attach rk0 unix_v5_rk.dsk
boot rk0

You’ll need to create the file pdp11.ini yourself though.

Running the PDP11 simulator

Now we’re all set to start the PDP11 simulator. At the @-prompt, just type the name of the kernel: unix, followed by Enter:

$ pdp11
 
PDP-11 simulator V3.9-0
Disabling XQ
@unix
 
;login: root
#

Unix v5 boots very fast, and doesn’t show any boot message. At the login-prompt, just log in as root. No password is required.

Looking around Unix v5

Let’s look around a little. Note that this is a simple shell, nothing fancy like bash, ksh and so on. You can’t use the backspace key (it won’t work). Furthermore, and pretty annoying, you need to use chdir instead of cd to change directory. Fortunately, ls works as expected, including its -l switch.

So what’s in the root directory?
# ls -l /
total 60
drwxr-xr-x  2 bin       944 Nov 26 18:13 bin
drwxr-xr-x  2 bin        80 Nov 26 18:13 dev
drwxr-xr-x  2 bin       240 Mar 21 12:07 etc
drwxr-xr-x  2 bin       224 Nov 26 18:13 lib
drwxr-xr-x  2 bin        32 Nov 26 18:13 mnt
drwxrwxrwx  2 bin       160 Mar 21 12:15 tmp
-rwxrwxrwx  1 bin     25802 Mar 21 12:07 unix
drwxr-xr-x 14 bin       224 Nov 26 18:13 usr

See how tiny the kernel unix really is? That’s a far stretch from the overbloated Unix/Linux/BSD/Solaris/… kernels of today. A truly minimalistic system.

What’s in /dev?

Not that much, really. Just a /dev/mem device for the whole memory, the /dev/null device, and a terminal device /dev/tty8 that happens to be our console:

# ls -l /dev
total 0
cr--r--r--  1 bin     1,  0 Nov 26 18:13 mem
crw-rw-rw-  1 bin     1,  2 Nov 26 18:13 null
crw--w--w-  1 root    0,  0 Mar 21 12:39 tty8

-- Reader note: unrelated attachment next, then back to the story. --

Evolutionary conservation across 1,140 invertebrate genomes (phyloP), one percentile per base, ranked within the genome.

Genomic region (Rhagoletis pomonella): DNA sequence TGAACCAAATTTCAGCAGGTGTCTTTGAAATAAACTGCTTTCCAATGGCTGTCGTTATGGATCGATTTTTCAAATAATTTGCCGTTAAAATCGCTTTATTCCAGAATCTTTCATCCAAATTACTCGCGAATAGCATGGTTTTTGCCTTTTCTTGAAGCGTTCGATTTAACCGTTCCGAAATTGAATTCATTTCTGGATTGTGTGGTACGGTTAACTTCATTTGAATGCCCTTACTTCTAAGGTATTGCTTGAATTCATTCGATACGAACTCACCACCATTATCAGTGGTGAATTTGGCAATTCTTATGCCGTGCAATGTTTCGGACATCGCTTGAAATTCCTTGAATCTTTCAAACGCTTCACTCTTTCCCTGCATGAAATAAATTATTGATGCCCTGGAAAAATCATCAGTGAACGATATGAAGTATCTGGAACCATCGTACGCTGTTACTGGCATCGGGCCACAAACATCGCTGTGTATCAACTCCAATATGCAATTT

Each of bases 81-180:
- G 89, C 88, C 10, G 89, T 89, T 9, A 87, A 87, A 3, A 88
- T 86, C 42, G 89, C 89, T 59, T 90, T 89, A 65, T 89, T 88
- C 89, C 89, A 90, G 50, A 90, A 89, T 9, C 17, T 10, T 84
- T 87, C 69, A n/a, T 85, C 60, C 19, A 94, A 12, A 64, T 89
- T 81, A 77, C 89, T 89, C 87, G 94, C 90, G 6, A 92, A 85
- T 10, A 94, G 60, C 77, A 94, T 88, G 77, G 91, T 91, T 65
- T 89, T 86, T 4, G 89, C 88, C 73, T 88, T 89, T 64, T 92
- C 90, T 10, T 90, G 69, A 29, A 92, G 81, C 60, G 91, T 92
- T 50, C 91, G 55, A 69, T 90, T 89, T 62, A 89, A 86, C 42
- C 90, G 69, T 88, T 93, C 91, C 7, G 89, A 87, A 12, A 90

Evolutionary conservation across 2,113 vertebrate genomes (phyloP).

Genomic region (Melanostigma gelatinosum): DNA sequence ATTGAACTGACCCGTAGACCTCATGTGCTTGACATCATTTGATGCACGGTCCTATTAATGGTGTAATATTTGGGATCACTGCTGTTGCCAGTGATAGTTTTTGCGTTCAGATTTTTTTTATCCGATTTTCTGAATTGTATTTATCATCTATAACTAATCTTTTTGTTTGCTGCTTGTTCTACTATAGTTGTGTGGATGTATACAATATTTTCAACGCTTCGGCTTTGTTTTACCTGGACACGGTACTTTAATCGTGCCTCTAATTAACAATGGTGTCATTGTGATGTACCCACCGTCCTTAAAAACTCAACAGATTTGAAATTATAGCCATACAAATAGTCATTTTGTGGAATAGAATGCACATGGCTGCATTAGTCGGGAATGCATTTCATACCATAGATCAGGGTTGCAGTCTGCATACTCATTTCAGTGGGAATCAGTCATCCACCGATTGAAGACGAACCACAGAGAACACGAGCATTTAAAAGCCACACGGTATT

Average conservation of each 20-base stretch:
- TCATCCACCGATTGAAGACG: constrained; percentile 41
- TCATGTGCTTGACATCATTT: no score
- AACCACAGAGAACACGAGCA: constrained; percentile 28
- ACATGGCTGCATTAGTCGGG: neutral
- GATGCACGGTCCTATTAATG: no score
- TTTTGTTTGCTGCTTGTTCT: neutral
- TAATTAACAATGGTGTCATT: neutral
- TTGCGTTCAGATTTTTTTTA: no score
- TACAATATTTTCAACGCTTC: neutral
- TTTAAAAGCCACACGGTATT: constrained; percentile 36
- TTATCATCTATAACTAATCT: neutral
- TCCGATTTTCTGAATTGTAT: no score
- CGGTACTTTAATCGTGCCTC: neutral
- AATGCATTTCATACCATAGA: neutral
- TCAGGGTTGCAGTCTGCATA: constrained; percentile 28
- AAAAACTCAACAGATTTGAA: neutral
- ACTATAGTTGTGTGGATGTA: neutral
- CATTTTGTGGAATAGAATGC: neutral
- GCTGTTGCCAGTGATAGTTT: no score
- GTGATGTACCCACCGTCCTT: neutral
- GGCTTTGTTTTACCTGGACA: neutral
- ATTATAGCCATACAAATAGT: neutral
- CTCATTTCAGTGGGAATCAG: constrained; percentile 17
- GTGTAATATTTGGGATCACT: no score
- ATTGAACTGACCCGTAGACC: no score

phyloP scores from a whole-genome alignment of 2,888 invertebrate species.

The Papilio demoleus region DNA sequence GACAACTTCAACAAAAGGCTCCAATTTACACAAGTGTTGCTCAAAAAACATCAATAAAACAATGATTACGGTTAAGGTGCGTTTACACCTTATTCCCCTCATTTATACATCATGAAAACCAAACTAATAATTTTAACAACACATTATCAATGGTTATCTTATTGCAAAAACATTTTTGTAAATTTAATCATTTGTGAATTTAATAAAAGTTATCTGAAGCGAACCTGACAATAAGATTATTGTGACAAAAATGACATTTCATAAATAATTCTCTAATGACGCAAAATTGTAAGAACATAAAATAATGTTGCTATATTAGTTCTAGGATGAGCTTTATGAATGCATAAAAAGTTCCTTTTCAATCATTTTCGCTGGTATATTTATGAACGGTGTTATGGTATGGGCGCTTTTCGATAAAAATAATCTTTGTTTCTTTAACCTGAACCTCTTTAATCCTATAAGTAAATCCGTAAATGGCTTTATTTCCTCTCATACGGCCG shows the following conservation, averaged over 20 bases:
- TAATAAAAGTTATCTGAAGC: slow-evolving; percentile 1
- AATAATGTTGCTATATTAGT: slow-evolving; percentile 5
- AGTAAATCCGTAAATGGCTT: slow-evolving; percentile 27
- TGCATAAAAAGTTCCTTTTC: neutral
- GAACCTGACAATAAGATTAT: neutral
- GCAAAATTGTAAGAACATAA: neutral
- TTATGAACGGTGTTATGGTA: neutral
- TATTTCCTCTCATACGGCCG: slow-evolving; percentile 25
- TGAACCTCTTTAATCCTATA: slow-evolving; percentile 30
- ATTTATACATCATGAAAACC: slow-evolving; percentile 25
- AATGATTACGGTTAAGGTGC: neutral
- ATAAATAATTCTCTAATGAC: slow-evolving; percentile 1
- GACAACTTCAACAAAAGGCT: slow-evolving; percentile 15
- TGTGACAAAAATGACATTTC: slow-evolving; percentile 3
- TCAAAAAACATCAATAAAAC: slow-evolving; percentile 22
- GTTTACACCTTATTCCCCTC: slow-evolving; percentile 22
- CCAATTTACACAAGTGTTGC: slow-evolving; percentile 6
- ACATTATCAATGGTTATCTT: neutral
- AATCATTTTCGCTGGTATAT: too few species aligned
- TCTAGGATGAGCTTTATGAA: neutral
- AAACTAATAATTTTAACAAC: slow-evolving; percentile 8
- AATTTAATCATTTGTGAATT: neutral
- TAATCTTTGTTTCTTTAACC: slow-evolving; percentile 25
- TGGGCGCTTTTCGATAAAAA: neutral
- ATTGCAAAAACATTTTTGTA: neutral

# tty
tty8
And /etc?

A look into /etc may be interesting too:

# ls -l /etc
total 38
-rwxr--r--  1 bin       474 Nov 26 18:13 getty
-rwxr-xr-x  1 bin      1446 Nov 26 18:13 glob
-rwxr--r--  1 bin      1972 Nov 26 18:13 init
-rwxr-xr-x  1 bin       814 Nov 26 18:13 lpd
-rwxr--r--  1 bin      4136 Nov 26 18:13 mkfs
-rwxr--r--  1 bin      1800 Nov 26 18:13 mknod
-rwsr-xr-x  1 root     2078 Nov 26 18:13 mount
-rw-r--r--  1 bin        49 Nov 26 18:13 passwd
-rw-r--r--  1 bin        70 Nov 26 18:13 rc
-rw-r--r--  1 bin        56 Nov 26 18:13 ttys
-rwsr-xr-x  1 root     1990 Nov 26 18:13 umount
-rwxr-xr-x  1 bin        32 Nov 26 18:13 update
-rw-r--r--  1 root      144 Mar 21 12:16 utmp
 
# cat /etc/rc
rm -f /etc/mtab
chdir /tmp
rm -f [a-t]* [x-z]* v*
chdir /
/etc/update

There are a couple of programs that didn’t fit elsewhere, esp. administrative commands like mkfs, mount and so on.

The /etc/rc startup code just cleans up tmp, and resets the mounted filesystems file /etc/mtab. Oh, cat works too, of course.

Show me all thy commands

The real interesting part is, of course, /bin

# chdir /bin
# ls -l
total 336
-rwxr-xr-x  1 bin      1514 Nov 26 18:13 ar